Commentary Liam AcklandPresident of NGA.NET North America
When the NCAA men’s Division I basketball tournament officially kicked off March Madness, all eyes were on the University of Kentucky, which dominated the regular season with a perfect 31-0 record. And if you know anything about Kentucky’s tourney success in recent years, then you know all about head coach John Calipari’s recruitment philosophy: He scouts for the most elite high school stars in the nation...
Commentary Liam Ackland President of NGA.NET North America
When the NCAA men’s Division I basketball tournament officially kicked off March Madness, all eyes were on the University of Kentucky, which dominated the regular season with a perfect 31-0 record. And if you know anything about Kentucky’s tourney success in recent years, then you know all about head coach John Calipari’s recruitment philosophy: He scouts for the most elite high school stars in the nation and plays them immediately as freshmen.
Never mind that these freshmen typically leave after their first or second year. (If they leave after the first year, they’re commonly referred to as “one and dones.”) Calipari will just go out and land new replacements for the following season. Indeed, of the 16 players on the Kentucky roster, only five are seniors or juniors (though the three seniors left are 6-feet-2 or under). While Kentucky won the championship in 2012, it’s interesting to note that the last two tourney winners — Connecticut and Louisville — took a completely different approach: Upperclassman led the charge to a national title. This formula has proved to be a winning one over time. Sports fans here in the greater Washington area still remember the seasoned team that won it all for the University of Maryland in 2002, with seniors Juan Dixon and Lonny Baxter, and junior Steve Blake.
Yes, Connecticut, Louisville and Maryland had stars on their rosters, but they didn’t build their programs upon recruits who were considered as elites among the elite. Many flew just under that radar, but turned out to be better long-term prospects. This should inspire federal chief human capital officers (CHCOs) and their HR teams, which will bring on “stars” who sometimes only stay for one or two years. Oftentimes, HR devotes too much energy to the most exclusive and/or high-profile colleges and universities, attempting to hire “the best and the brightest.” Unfortunately, those graduates frequently join the government workforce strictly to pad their resumes and move on to the private sector.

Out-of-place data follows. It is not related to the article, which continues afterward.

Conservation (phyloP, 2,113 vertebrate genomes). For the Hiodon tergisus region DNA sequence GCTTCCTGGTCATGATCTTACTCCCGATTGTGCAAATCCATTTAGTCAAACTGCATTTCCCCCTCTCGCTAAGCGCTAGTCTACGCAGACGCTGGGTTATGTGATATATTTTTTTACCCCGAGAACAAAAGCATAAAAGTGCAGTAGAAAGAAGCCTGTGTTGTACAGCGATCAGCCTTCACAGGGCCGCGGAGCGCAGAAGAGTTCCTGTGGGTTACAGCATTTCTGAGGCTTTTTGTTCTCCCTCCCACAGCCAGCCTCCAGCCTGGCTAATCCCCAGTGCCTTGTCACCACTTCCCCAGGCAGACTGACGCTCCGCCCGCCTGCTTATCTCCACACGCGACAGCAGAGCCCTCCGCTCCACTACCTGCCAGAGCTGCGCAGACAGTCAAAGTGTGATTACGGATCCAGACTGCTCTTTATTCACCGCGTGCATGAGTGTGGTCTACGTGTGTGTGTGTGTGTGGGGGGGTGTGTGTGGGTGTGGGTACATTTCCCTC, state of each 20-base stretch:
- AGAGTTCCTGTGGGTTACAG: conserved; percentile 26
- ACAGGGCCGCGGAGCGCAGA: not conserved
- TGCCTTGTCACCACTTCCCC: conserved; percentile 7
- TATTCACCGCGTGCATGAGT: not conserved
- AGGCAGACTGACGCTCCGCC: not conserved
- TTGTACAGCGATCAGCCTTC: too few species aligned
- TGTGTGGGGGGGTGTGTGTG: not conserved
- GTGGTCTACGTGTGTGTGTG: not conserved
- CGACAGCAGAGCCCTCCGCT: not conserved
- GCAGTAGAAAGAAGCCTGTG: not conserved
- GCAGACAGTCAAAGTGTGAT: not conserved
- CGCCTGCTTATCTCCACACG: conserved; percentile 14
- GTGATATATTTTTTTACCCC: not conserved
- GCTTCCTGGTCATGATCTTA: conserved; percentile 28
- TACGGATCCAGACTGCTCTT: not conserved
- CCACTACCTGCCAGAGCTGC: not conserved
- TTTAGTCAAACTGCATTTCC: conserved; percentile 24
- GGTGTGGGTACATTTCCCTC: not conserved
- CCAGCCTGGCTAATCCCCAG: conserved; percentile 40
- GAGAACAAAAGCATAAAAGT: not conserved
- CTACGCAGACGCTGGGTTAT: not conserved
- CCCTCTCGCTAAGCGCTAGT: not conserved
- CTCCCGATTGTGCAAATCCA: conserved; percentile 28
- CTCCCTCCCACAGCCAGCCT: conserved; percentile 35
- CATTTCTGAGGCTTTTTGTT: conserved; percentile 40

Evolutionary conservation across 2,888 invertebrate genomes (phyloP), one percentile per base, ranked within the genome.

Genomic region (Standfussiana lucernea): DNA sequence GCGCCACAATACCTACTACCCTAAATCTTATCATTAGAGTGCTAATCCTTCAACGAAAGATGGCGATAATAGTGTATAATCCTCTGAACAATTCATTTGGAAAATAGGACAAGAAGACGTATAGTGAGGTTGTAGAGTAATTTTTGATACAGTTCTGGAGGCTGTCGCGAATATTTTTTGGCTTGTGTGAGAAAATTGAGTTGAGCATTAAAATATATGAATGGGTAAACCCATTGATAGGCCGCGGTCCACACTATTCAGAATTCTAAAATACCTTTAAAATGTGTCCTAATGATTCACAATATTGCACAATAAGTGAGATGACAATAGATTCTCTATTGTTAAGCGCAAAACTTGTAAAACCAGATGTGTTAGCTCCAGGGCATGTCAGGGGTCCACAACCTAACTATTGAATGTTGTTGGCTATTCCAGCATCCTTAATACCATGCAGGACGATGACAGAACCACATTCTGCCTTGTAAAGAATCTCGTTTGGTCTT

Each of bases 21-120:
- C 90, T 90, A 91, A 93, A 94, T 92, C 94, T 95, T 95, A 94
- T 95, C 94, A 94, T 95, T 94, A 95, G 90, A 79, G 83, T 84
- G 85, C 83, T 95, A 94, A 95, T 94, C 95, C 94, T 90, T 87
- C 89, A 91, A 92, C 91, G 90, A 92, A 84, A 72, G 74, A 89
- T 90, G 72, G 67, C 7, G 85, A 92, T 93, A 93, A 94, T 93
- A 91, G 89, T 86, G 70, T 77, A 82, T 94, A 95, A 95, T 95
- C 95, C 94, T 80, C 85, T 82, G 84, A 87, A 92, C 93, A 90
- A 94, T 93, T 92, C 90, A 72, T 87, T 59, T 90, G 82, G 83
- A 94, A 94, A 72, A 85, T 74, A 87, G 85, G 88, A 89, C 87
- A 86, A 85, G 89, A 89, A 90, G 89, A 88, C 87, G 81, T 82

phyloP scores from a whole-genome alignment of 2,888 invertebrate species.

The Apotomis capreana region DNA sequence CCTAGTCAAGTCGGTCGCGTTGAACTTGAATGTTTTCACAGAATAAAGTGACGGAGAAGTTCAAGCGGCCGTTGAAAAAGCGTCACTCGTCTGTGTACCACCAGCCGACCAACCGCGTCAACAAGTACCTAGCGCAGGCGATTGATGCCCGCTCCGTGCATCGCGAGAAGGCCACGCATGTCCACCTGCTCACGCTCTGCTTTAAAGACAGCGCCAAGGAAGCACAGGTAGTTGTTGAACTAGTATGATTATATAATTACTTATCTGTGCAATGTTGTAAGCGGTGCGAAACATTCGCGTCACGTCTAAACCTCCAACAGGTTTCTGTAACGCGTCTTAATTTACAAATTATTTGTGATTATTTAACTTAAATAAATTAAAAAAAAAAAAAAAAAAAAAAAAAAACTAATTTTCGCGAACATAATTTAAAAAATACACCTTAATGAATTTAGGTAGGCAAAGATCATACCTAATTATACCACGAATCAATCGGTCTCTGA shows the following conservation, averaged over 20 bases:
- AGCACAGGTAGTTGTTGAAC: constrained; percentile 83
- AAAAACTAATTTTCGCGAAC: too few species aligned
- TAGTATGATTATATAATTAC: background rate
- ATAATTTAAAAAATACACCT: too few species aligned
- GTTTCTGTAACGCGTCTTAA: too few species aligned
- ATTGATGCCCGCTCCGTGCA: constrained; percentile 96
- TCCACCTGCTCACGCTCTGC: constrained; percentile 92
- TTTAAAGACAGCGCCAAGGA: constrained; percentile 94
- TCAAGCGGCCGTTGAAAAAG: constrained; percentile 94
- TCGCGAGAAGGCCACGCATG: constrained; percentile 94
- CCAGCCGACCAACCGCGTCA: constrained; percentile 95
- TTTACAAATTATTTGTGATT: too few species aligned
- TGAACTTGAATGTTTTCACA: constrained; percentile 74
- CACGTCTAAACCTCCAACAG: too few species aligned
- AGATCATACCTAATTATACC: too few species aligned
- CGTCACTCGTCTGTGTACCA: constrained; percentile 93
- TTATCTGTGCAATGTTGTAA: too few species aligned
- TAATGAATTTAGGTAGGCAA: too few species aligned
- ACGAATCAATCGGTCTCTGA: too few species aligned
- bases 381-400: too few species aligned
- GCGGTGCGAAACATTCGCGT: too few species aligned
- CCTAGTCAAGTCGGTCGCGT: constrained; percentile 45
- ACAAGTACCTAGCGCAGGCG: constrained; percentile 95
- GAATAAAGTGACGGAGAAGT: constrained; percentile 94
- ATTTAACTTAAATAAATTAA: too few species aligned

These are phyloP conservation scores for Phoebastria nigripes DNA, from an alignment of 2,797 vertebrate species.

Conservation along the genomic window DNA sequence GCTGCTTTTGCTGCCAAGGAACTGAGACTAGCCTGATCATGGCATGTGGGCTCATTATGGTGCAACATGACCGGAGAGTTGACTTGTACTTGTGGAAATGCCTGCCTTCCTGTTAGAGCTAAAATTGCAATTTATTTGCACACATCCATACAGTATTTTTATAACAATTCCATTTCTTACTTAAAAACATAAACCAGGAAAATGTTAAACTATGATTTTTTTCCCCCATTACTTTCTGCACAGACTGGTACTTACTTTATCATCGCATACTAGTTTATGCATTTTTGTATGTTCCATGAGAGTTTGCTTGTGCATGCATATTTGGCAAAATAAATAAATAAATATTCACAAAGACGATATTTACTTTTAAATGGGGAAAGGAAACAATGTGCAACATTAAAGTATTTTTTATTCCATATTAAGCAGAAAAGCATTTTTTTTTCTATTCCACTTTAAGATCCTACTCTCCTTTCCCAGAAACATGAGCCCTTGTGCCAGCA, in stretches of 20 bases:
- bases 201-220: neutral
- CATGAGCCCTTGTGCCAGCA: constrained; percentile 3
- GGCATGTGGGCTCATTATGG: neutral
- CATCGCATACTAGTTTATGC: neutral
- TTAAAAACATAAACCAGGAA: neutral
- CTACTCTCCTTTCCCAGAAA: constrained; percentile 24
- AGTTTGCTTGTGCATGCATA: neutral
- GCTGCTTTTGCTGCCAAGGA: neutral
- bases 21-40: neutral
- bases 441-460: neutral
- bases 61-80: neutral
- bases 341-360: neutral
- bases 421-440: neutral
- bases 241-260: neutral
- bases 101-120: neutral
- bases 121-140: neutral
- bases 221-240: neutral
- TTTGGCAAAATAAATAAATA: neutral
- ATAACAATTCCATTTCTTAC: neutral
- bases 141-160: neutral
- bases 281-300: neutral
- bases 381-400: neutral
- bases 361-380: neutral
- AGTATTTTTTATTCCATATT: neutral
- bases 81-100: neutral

I once worked with an agency that ran into this very problem. Its managers targeted graduates coming out of the biggest name schools with 4.0 GPAs. When this happened, the managers were thrilled. They thought they had “won” the recruitment game. But they actually didn’t. The 4.0 graduates stayed with the agency for only a short time, after seeking and receiving what they considered to be more appealing offers from outside employers. When talent-management analytics were used to gain visibility into the agency’s personnel makeup, it was discovered that the graduates recruited with 3.2 GPAs stayed for the long haul while earning superior performance reviews and demonstrating higher engagement levels. After a few years, the same staffers emerged as key agency leaders.
This is where vision and analytics come together to implement a talent management strategy — a lasting game plan to foster continuous improvement. In college basketball, storied programs of past and present such as UCLA and Duke serve as testimonies to enduring, outstanding performance. They come up with a “perfect candidate” model for recruitment, focusing upon players who exude the “just right” combination of skills on and off the court that align with their culture and goals to make valuable contributions over the long term.
Similarly, CHCOs and their HR teams must take advantage of analytics to create “perfect candidate” models for all positions, and then frame recruitment and talent-management efforts upon the hires and support that will advance organizational goals indefinitely.
When you do so, here’s how your agency will benefit: